variant symlinks vs VFS, and microkernels vs error kernels
cpressey at catseye.mine.nu
Fri Oct 3 18:19:28 PDT 2003
On Fri, 3 Oct 2003 15:11:10 -0600
Mike Porter <mupi at xxxxxxxxx> wrote:
> I don't think we are talking either/or here. There is no reason we
> can't do BOTH varant symlinks and VFS. True, there is SOME overlap of
> features (VFS can do, probably, almost anything that variant symlinks
> can do) but! there are other considerations such as how much work is
> it to set up? Are we going to force everyone to use VFS layers,
> "primarily for package management" (for *most* people).
No, we don't need to force anyone...
If VFS is done right, everyone will *want* to use it :)
> For me, for exmaple, VFS is waaay overkill; all I want is to
> be able to install perl 5.8 and gcc 3.4, without killing my system
> compiler and perl interpreter.
Then, honestly, variant symlinks are probably overkill too.
I mean, in a sense, this problem was originally "solved" with $PATH - if
program X needs a specific version of Y, prepend the directory that that
version of Y is in to the $PATH, before running X. Problem solved!...
except for li'l things like include files (generally have their own
$xxx_INCLUDE_PATH) and hash-bang (and I have no idea why hash-bang
doesn't honour $PATH) and fully-qualified references to programs for
security reasons and oh, by the way, $PATH generally just kind of sucks.
> Some of the other advantages that come along for the
> ride, such as /usr/src as a varant symlink, allow me to more easily
> deal with multiple source trees are nice, but not necessary, in the
> same sense.
And even more stuff has the potential to come along "for free" with VFS,
as I understand it.
> [...] But why can't we have both?
No reason, except that multiplicity begets complexity.
Let me qualify that. Insofar as the level of complexity is manageable,
diversity is a good thing. After a point, though, it becomes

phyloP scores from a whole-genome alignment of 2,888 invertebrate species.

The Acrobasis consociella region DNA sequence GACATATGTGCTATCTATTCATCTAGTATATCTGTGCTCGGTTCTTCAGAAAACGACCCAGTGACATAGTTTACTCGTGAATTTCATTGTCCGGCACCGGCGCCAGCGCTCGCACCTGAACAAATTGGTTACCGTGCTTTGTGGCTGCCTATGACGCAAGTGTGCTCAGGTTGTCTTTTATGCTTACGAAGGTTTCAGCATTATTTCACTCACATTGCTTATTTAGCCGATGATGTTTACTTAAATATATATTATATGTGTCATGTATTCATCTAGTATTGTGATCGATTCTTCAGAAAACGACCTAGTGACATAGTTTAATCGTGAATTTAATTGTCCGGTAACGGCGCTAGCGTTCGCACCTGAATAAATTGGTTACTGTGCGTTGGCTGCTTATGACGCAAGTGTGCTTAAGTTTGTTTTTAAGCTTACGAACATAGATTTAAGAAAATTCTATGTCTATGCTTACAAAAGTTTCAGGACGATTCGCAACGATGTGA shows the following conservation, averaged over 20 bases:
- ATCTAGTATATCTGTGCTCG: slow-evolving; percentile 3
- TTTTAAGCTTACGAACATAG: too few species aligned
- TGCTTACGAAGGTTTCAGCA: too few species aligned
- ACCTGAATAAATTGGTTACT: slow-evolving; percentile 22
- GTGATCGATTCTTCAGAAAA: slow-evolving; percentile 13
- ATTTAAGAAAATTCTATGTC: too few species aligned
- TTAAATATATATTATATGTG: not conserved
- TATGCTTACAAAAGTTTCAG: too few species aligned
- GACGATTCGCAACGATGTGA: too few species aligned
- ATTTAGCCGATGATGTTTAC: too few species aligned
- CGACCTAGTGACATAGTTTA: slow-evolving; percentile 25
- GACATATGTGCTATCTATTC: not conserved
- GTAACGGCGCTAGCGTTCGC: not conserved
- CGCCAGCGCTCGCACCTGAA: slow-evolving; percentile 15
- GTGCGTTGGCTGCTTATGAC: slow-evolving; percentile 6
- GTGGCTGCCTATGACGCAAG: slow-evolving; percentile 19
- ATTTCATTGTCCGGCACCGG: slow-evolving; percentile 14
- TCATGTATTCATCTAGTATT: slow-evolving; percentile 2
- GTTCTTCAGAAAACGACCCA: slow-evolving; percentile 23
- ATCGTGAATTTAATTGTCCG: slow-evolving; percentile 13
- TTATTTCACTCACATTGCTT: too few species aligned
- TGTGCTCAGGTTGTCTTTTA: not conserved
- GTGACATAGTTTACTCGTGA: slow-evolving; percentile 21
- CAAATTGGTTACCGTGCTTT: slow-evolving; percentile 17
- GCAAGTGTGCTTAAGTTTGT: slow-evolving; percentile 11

Yes, the level of complexity of using just varsyms and VFS together is
probably manageable. But add to those: regular symlinks, hardlinks,
$PATH, chroot's/jails, unionfs/nullfs, paths and other magic *in*
varsyms, shell aliases, wrapper scripts, and executables that act
differently depending on the value of argv... and you've got yourself
quite the rat's nest.
If I could scrap it all and just use VFS, I would.
At the very least, it would put all the configuration in one place, I
imagine, instead of having it sprawl everywhere, as it does today.
> [...] sure poking
> through /usr/local/gcc/ would eventually get them a gcc, but changing
> permissions on the directory /usr/local/gcc/ to prevent execution
> prevents ls from showing anything, effectively blocking them unless
> they know enough to guess the directories below it.
I realize it's a subtle and somewhat paranoid idea that's probably more
appropriate in OpenBSD circles, but say I want to really lock down a
system in this way. I don't just want a directory that can't be listed
- the very existence of such a directory could give an attacker clues
about how I've set up my system. And let's say there's a badly-written
setuid binary lying around; the attacker might be able to exploit it to
get into that directory.
But if the directory is effectively *not there*... if the attacker can't
even stat it, not even an exploitable setuid binary will help him/her
And if the real underlying filesystem is only available in single-user
mode, maybe even the damage that could be done should that attacker gain
root access, could be mitigated. I kind of doubt it, but who knows?
The thing is, VFS is a step towards this, even if it doesn't get there;
whereas varsyms are a step to the side, albeit one that would come in
handy for lots of things.
> > Where's the fire, though?
> OK, but why is it such a Bad Idea?
It's not, if you can handle it.
But for the sake of making the case against it, it's yet another
econo stud in a wall that should be burnt down and re-built out of
> yes, except that fBSD for whatever reason, has apparently refused to
> adopt it.
It's a contentious issue; from what I gathered googling, a lot of it is
people who used and loved Domain/OS versus people who are convinced that
anything as context-sensitive as variant symlinks must be The Devil.
Although sometimes there are some valid points made in between the
strong feelings, e.g.:
Anyway, contentious ideas tend to get skipped over in favour of less
contentious ones in most big projects, so it's not that surprising.
Also - I'm trying to avoid making a case against them on that level.
Good or bad, variant symlinks would be just plain *unnecessary* in the
presence of a well-done VFS. At best, to me, they're scaffolding to
help get us to that point, and as such, we needn't be perfectionists
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